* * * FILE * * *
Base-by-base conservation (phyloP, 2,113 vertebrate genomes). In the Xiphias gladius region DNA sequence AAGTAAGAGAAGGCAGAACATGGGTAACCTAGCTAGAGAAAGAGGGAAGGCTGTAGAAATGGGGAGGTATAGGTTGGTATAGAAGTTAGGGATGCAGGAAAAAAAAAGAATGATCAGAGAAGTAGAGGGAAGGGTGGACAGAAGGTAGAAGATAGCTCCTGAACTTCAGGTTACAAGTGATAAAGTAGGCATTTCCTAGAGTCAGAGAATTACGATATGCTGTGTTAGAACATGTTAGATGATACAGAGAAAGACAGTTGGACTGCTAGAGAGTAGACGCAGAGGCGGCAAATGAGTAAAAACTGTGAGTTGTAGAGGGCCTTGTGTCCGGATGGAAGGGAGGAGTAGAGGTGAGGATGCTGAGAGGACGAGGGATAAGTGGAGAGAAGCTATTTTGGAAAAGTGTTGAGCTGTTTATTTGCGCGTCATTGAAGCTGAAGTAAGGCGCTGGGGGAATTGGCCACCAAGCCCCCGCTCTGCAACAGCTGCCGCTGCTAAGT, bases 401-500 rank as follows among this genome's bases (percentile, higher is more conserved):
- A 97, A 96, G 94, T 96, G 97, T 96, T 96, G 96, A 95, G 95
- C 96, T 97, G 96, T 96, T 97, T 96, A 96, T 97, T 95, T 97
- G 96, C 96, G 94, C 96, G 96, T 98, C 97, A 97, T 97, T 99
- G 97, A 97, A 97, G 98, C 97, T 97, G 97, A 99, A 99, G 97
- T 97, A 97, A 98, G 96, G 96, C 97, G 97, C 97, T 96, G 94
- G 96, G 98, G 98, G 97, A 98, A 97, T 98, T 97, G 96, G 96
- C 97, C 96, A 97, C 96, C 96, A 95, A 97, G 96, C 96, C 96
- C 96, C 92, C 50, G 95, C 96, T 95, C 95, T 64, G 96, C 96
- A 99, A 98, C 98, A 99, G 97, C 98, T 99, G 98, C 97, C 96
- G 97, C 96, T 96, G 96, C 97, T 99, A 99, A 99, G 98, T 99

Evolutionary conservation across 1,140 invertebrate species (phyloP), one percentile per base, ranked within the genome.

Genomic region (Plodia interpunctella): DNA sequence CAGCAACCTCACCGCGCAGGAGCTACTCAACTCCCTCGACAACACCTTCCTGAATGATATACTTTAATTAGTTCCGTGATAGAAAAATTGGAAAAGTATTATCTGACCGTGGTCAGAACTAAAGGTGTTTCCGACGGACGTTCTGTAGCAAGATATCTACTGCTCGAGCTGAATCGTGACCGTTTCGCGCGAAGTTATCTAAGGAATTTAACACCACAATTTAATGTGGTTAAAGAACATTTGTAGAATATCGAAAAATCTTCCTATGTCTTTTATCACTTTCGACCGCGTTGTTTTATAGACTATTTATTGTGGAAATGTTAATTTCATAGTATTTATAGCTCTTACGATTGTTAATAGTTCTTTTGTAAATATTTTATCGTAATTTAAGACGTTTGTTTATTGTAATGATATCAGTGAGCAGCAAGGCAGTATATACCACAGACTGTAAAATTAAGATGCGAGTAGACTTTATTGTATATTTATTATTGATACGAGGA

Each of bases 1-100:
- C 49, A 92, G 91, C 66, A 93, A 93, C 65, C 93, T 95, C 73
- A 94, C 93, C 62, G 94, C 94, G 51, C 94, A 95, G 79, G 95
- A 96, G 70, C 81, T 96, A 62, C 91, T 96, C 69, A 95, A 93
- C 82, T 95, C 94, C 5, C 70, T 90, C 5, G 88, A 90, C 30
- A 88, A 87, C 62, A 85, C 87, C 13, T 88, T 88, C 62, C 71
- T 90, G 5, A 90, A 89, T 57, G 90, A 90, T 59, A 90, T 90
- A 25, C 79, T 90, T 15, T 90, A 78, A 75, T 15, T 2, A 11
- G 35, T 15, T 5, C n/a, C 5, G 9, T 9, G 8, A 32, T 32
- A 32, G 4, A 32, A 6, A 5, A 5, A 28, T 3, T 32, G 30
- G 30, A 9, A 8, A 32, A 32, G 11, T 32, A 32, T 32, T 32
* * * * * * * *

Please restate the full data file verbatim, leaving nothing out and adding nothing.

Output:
Base-by-base conservation (phyloP, 2,113 vertebrate genomes). In the Xiphias gladius region DNA sequence AAGTAAGAGAAGGCAGAACATGGGTAACCTAGCTAGAGAAAGAGGGAAGGCTGTAGAAATGGGGAGGTATAGGTTGGTATAGAAGTTAGGGATGCAGGAAAAAAAAAGAATGATCAGAGAAGTAGAGGGAAGGGTGGACAGAAGGTAGAAGATAGCTCCTGAACTTCAGGTTACAAGTGATAAAGTAGGCATTTCCTAGAGTCAGAGAATTACGATATGCTGTGTTAGAACATGTTAGATGATACAGAGAAAGACAGTTGGACTGCTAGAGAGTAGACGCAGAGGCGGCAAATGAGTAAAAACTGTGAGTTGTAGAGGGCCTTGTGTCCGGATGGAAGGGAGGAGTAGAGGTGAGGATGCTGAGAGGACGAGGGATAAGTGGAGAGAAGCTATTTTGGAAAAGTGTTGAGCTGTTTATTTGCGCGTCATTGAAGCTGAAGTAAGGCGCTGGGGGAATTGGCCACCAAGCCCCCGCTCTGCAACAGCTGCCGCTGCTAAGT, bases 401-500 rank as follows among this genome's bases (percentile, higher is more conserved):
- A 97, A 96, G 94, T 96, G 97, T 96, T 96, G 96, A 95, G 95
- C 96, T 97, G 96, T 96, T 97, T 96, A 96, T 97, T 95, T 97
- G 96, C 96, G 94, C 96, G 96, T 98, C 97, A 97, T 97, T 99
- G 97, A 97, A 97, G 98, C 97, T 97, G 97, A 99, A 99, G 97
- T 97, A 97, A 98, G 96, G 96, C 97, G 97, C 97, T 96, G 94
- G 96, G 98, G 98, G 97, A 98, A 97, T 98, T 97, G 96, G 96
- C 97, C 96, A 97, C 96, C 96, A 95, A 97, G 96, C 96, C 96
- C 96, C 92, C 50, G 95, C 96, T 95, C 95, T 64, G 96, C 96
- A 99, A 98, C 98, A 99, G 97, C 98, T 99, G 98, C 97, C 96
- G 97, C 96, T 96, G 96, C 97, T 99, A 99, A 99, G 98, T 99

Evolutionary conservation across 1,140 invertebrate species (phyloP), one percentile per base, ranked within the genome.

Genomic region (Plodia interpunctella): DNA sequence CAGCAACCTCACCGCGCAGGAGCTACTCAACTCCCTCGACAACACCTTCCTGAATGATATACTTTAATTAGTTCCGTGATAGAAAAATTGGAAAAGTATTATCTGACCGTGGTCAGAACTAAAGGTGTTTCCGACGGACGTTCTGTAGCAAGATATCTACTGCTCGAGCTGAATCGTGACCGTTTCGCGCGAAGTTATCTAAGGAATTTAACACCACAATTTAATGTGGTTAAAGAACATTTGTAGAATATCGAAAAATCTTCCTATGTCTTTTATCACTTTCGACCGCGTTGTTTTATAGACTATTTATTGTGGAAATGTTAATTTCATAGTATTTATAGCTCTTACGATTGTTAATAGTTCTTTTGTAAATATTTTATCGTAATTTAAGACGTTTGTTTATTGTAATGATATCAGTGAGCAGCAAGGCAGTATATACCACAGACTGTAAAATTAAGATGCGAGTAGACTTTATTGTATATTTATTATTGATACGAGGA

Each of bases 1-100:
- C 49, A 92, G 91, C 66, A 93, A 93, C 65, C 93, T 95, C 73
- A 94, C 93, C 62, G 94, C 94, G 51, C 94, A 95, G 79, G 95
- A 96, G 70, C 81, T 96, A 62, C 91, T 96, C 69, A 95, A 93
- C 82, T 95, C 94, C 5, C 70, T 90, C 5, G 88, A 90, C 30
- A 88, A 87, C 62, A 85, C 87, C 13, T 88, T 88, C 62, C 71
- T 90, G 5, A 90, A 89, T 57, G 90, A 90, T 59, A 90, T 90
- A 25, C 79, T 90, T 15, T 90, A 78, A 75, T 15, T 2, A 11
- G 35, T 15, T 5, C n/a, C 5, G 9, T 9, G 8, A 32, T 32
- A 32, G 4, A 32, A 6, A 5, A 5, A 28, T 3, T 32, G 30
- G 30, A 9, A 8, A 32, A 32, G 11, T 32, A 32, T 32, T 32